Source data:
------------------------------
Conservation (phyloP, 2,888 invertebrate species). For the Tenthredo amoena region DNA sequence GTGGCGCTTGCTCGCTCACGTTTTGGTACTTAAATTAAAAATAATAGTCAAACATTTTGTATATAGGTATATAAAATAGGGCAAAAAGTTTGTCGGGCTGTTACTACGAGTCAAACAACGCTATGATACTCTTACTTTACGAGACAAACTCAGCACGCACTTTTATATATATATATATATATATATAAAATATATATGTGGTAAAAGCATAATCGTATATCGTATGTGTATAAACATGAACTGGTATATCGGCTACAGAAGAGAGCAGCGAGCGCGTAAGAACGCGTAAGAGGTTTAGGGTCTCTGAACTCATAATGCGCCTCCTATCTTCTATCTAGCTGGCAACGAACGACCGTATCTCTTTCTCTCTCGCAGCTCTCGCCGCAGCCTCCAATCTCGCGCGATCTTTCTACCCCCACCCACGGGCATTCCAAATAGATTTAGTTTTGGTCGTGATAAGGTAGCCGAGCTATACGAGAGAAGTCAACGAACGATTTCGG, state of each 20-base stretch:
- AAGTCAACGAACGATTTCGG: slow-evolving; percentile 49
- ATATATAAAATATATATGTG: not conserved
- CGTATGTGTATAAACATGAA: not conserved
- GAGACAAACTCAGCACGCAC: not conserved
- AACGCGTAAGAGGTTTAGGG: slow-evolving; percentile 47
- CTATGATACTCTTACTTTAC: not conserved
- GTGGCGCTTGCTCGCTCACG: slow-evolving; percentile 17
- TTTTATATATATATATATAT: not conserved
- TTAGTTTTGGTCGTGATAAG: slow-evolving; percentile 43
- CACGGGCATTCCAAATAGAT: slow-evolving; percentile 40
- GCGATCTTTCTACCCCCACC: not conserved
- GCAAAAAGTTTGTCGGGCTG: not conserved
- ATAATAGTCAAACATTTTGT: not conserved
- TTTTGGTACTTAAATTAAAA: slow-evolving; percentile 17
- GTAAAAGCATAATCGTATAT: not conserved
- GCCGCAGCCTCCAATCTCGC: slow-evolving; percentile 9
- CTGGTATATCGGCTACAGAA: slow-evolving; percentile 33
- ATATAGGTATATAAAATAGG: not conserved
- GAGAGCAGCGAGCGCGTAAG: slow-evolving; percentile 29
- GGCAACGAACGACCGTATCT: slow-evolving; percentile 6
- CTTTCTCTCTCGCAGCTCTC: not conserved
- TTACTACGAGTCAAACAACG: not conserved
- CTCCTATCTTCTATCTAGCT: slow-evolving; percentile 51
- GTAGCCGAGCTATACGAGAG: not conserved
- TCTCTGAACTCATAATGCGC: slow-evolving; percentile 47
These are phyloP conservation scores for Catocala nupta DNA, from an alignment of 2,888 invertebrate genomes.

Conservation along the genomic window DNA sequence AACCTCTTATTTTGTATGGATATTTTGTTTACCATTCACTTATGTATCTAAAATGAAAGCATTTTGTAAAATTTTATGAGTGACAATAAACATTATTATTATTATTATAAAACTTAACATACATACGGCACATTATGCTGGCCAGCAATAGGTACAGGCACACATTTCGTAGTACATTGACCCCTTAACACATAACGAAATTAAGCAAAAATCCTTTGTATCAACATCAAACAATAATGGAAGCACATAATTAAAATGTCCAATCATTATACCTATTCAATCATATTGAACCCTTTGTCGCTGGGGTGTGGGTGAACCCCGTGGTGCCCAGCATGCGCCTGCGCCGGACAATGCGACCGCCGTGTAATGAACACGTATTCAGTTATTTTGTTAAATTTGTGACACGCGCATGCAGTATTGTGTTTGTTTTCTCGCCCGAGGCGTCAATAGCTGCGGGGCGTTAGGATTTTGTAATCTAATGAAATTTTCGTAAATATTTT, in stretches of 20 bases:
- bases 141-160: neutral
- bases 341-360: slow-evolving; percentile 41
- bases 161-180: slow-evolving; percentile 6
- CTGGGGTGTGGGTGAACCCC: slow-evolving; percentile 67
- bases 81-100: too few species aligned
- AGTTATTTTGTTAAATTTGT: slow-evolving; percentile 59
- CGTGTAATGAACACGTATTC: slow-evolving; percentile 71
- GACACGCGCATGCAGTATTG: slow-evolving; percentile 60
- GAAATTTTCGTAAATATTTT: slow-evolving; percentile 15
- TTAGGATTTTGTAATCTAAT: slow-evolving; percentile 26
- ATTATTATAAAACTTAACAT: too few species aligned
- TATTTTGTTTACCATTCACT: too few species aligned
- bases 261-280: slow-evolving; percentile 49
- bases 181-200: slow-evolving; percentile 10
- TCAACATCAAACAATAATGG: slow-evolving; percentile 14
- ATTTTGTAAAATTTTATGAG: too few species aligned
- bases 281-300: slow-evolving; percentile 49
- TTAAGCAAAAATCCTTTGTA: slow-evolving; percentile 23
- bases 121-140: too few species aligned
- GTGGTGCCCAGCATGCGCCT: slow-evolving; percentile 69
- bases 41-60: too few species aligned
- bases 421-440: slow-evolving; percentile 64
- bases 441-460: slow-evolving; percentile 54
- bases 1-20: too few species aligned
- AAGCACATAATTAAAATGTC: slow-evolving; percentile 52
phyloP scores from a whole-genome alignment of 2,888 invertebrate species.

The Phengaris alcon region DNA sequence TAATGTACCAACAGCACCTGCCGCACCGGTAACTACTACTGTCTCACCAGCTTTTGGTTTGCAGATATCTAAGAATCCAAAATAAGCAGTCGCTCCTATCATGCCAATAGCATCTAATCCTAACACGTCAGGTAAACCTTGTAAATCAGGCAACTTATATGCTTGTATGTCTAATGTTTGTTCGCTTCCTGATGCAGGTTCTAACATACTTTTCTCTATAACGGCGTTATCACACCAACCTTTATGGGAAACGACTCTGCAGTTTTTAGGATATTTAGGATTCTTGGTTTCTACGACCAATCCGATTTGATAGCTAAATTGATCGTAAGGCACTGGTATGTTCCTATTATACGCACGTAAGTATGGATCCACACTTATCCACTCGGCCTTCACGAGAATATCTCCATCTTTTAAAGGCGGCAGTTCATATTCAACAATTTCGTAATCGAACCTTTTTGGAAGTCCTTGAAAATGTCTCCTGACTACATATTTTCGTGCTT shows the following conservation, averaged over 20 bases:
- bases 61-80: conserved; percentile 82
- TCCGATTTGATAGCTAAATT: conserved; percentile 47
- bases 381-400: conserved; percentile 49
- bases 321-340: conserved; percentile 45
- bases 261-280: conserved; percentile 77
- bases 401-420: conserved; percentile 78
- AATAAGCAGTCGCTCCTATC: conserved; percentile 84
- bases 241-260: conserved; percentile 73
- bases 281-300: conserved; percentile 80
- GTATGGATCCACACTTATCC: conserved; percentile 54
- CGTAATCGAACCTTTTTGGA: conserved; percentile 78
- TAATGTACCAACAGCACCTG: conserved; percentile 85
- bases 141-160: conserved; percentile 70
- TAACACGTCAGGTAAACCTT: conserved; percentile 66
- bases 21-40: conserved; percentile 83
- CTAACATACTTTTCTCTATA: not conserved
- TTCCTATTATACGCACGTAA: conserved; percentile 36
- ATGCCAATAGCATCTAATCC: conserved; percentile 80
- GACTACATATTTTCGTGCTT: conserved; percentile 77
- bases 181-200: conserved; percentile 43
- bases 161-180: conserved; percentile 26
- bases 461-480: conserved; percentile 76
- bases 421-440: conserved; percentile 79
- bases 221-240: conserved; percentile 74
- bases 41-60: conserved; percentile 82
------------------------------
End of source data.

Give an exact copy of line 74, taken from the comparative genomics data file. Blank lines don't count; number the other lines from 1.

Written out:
- GACTACATATTTTCGTGCTT: conserved; percentile 77